Construction Guardrails: Development of a Multifunctional System
- Thomas G. Bobick (NIOSH; Bureau of Mines; MSHA) | E.A. (Tony) McKenzie Jr. (NIOSH)
- Document ID
- American Society of Safety Engineers
- Professional Safety
- Publication Date
- January 2011
- Document Type
- Journal Paper
- 48 - 54
- 2011. American Society of Safety Engineers
- 0 in the last 30 days
- 32 since 2007
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Fall-related incidents are the primary cause of fatalities in the U.S. construction industry. A NIOSH analysis of fatality data from the Bureau of Labor Statistics Census of Fatal Occupational Injuries (CFOI) indicated that from 2004 to 2008, a total of 5,844 construction workers were killed from all causes (annual aver-age 1,169) (BLS, 2005, 2006, 2007, 2008, 2009). During the same period, 2,055 construction fatalities occurred due to falling (annual average 411). Workers falling accounted for more than 35% of all fatalities that occurred in construction from 2004 to 2008. Further analyses of CFOI data indicate that construction-related falls from roof edges, through roof and door openings, and through skylights resulted in a 5-year total of 767 fatalities (annual average 153).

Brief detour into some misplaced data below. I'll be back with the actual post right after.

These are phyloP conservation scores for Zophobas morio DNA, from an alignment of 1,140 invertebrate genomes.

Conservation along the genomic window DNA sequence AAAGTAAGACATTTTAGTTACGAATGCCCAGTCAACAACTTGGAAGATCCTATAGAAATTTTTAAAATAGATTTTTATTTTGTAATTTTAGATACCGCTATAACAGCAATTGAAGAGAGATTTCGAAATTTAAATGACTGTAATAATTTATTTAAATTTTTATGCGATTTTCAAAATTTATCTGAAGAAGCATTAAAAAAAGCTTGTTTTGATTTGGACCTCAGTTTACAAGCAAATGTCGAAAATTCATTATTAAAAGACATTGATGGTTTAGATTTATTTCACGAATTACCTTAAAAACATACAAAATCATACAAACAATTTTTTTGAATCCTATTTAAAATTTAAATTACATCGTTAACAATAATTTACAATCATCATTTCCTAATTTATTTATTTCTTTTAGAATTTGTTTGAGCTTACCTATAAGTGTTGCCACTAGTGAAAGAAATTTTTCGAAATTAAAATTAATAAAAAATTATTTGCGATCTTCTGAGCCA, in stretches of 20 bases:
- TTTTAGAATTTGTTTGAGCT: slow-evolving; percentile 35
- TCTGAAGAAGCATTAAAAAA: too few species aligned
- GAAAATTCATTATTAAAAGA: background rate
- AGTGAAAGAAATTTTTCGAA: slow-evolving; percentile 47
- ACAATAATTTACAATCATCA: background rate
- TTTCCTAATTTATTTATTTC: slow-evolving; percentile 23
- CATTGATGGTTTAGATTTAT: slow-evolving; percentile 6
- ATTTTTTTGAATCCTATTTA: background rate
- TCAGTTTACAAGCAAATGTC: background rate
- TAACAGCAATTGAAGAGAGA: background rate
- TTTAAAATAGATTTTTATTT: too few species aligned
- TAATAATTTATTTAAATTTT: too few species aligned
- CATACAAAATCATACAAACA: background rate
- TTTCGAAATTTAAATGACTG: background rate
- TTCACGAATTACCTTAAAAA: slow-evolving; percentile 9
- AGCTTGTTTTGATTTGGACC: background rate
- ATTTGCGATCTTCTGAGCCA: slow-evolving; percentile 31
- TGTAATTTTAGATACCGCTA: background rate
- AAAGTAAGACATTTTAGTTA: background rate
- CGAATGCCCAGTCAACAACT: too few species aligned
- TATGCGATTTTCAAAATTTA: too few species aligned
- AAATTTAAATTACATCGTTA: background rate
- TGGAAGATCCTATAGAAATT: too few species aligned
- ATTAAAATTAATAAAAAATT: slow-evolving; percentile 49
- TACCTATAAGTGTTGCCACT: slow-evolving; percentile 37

Table 1 presents a 5-year breakdown of these data, along with a total number of fatalities and total number of fall-related fatalities in all U.S. workplaces for comparison. The last category of construction workplace situations (falls from roof edges, and through roof and door openings and skylights) are situations that can be addressed with a guardrail system to prevent falls to a lower level.
Mandatory regulations for the construction industry are found in OSHA 29 CFR 1926. Specifically, Subpart M, which includes sections 1926.500 through 1926.503 and appendixes A through E, lists requirements related to workplace falls.
In addition, OSHA issued Directive No. STD 3.1 (Dec. 5, 1995), which provided an interim enforcement policy on fall protection for certain residential construction activities involving installation of door joists, door sheathing, exterior walls, roof trusses and rafters, and roof sheathing. Directive 3.1 has been superseded by Directive No. STD 3-0.1A (June 18, 1999); it provides a plain language rewrite of the previous directive and is found at www.osha.gov/pls/oshaweb/owa disp.show_document?p_table=DIRECTIVES& p_id=2288.
In addition, ANSI/ASSE (2007a) A10.18 pre-scribes minimum safety requirements for construction and demolition activities, while ANSI/ASSE (2007b) A1264.1 prescribes safety requirements for modifications and renovations to existing industrial and commercial facilities and work areas. Some state regulations may specifically cite these national consensus standards.
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